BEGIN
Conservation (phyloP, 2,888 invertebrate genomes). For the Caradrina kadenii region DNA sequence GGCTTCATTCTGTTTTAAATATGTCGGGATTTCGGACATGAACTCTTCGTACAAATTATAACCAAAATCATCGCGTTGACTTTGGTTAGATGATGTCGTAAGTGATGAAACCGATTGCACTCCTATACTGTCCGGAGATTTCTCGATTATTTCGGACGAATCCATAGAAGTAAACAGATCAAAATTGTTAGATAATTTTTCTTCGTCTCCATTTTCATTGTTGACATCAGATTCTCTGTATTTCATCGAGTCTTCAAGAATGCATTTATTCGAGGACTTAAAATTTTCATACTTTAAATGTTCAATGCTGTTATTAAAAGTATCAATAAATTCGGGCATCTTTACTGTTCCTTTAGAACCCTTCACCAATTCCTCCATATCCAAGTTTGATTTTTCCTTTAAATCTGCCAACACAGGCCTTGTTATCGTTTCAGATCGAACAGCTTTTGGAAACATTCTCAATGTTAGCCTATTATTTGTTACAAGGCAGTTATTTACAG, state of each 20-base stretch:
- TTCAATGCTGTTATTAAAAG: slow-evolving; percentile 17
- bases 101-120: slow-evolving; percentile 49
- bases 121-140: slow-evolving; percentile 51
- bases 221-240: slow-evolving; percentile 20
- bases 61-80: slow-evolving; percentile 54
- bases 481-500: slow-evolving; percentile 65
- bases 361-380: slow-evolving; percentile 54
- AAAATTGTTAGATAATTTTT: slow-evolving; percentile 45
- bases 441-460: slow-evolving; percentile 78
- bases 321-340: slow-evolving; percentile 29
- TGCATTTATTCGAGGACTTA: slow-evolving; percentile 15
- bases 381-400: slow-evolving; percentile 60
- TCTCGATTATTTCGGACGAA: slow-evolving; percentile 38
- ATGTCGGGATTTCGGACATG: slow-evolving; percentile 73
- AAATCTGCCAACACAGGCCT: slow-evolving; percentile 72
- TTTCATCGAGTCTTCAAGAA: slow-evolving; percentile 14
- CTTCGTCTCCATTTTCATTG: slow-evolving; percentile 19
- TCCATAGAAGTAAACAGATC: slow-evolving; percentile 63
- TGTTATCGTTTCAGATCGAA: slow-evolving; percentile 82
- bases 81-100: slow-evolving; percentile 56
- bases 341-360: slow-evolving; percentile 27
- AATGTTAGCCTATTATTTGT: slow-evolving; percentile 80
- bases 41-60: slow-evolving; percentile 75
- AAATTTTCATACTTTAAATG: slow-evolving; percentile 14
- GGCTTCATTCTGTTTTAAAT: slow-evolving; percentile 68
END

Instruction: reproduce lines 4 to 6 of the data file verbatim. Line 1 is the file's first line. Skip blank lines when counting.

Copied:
- bases 121-140: slow-evolving; percentile 51
- bases 221-240: slow-evolving; percentile 20
- bases 61-80: slow-evolving; percentile 54